Some people invent new ideas; a few founds school of thought and very few lay the basis of a new epoch. Sir Syed belongs to the last category of great personalities. Ideas may be dismissed; schools can become outmoded but an epoch keeps influencing the future. The epoch began by Sir Syed is rightly marked with ‘modernity’.
While we are commemorating the bicentennial of Sir Syed (1817-1897), it seems appropriate to re-appraise his concept of modernity and its significance in the postcolonial perspective.
Understanding clearly, interpreting keenly and then aligning vehemently with the newly-emerged reality were the central planks of his concept of modernity. Chalo Tum Udhar ko Hawa ho Jidhar ki (head towards the direction of wind) was conceived as the basic tenant of modernity that he struggled to achieve through education, journalism, miscellaneous writings, educational addresses and through founding societies and associations. He remained adamantly passionate to all these till his death. He didn’t believe in resisting against the winds of time or struggling to change their direction. He was of the view that ‘clear road’ to modernising Hindustan can only be found by marching along the direction the ‘modern, Anglicist winds’ had taken. In simple terms, he had a firm belief in faithfully following the same path that was taken by the modern, European world.
This does not mean there was no room for resistance in his notion of modernity. He rigorously resisted against the endeavours for a revival of the glorious past. He admitted there was an illustrious period in the history of Muslims which might be taken as a proof that our forefathers had answered to the call of their own age, but he saw no sense in initiating any attempt to bring that period back. Discontinuity with the past and yet going on with contemporariness was another hallmark of his notion of modernity.
Sir Syed knew that discontinuity originates a crisis by creating a sort of vacuum in historical consciousness. However, he had arrived at a solution — living in the present could fill that vacuum. He seems to be suggesting that crisis of historical consciousness can be overcome by confining all imaginative and intellectual powers to learning present-day useful knowledge. Sense of usefulness of the Present can defeat the haunting memories of the glorious Past. Achieving usefulness was meant to fully living in the present. He seems to propose that one can’t live fully in the present unless they do not become ‘civilized’ by getting modern, European education; embracing government jobs and attaining the freedom of thinking and expressing his ideas. He wrote in his essay titled Civilization Yani Shaistagi aur Tahzeeb per (On Civilization and Culture):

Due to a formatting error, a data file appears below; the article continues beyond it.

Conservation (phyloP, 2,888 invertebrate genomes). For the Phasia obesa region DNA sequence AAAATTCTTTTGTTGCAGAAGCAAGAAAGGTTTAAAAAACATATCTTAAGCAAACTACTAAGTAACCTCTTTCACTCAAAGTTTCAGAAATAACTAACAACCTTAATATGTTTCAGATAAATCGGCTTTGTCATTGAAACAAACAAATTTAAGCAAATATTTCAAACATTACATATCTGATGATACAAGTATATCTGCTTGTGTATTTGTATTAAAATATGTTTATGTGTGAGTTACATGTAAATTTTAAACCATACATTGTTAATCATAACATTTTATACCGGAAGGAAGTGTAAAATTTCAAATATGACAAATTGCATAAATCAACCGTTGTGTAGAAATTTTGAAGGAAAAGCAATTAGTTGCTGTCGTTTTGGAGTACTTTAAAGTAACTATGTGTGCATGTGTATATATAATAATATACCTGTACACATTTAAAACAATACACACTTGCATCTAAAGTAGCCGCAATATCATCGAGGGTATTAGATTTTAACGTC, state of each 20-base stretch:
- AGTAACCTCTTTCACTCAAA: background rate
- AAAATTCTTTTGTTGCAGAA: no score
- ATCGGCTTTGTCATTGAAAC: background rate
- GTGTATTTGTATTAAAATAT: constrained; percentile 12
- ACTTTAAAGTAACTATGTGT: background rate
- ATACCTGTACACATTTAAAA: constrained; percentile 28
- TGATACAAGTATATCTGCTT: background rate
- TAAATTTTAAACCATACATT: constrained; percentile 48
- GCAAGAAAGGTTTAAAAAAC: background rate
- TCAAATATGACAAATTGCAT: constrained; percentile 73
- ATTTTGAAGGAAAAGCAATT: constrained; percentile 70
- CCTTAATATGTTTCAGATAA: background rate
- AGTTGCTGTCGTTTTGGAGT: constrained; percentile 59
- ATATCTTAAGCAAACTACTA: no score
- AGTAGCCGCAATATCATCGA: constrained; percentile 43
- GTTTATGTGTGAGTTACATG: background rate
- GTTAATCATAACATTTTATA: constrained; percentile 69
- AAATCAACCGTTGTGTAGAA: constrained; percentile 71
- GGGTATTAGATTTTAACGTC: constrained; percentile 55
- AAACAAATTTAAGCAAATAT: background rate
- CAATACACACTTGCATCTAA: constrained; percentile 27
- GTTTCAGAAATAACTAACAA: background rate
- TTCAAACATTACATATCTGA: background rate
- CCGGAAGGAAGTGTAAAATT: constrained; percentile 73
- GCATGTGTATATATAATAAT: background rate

شا[Civilization can’t be achieved until man doesn’t enjoy freedom of expressing his thoughts and acting upon them accordingly]
In the same essay Syed says that “it must be admitted that there exists nothing that could delimit the expanse of civilization and human intellect”. We must admit that this was the true concept of modernity that has been proffered by all great minds irrespective of their race, nationality and age. It was almost the same idea that was illustrated by Ghalib: Hae Kahan Tamman ka Doosra Qadam Yarab/Ham Nay Dasht e Imkan ko aik Naqsh e Pa Paya. But soon Sir Syed realises that there exists something that demarcates the limit of creating and expressing ideas. On the next page of the above quoted essay, he seems impelled to mention the limits of freedom:
پ[So it is evident that advancement of civilization is linked to the proportion of freedom allowed by the governments to her subjects.]
It made his notion of modernity complicated. Subservience to authority became an integral feature of his modernity. Some people are of the view that Syed’s incessant stress on unconditional loyalty to colonial government emanates from his pragmatic approach. They argue that this was the only way to rid Muslim Ashraaf of North India of the wretchedness they suffered in the aftermath of 1857 War of Independence.
While re-evaluating Syed’s concept of modernity, we should draw a distinction between the pragmatic approach adopted to solve the real social and educational issues and the idealistic perception of political authority which was internalised and made a quintessential part of all of his writings.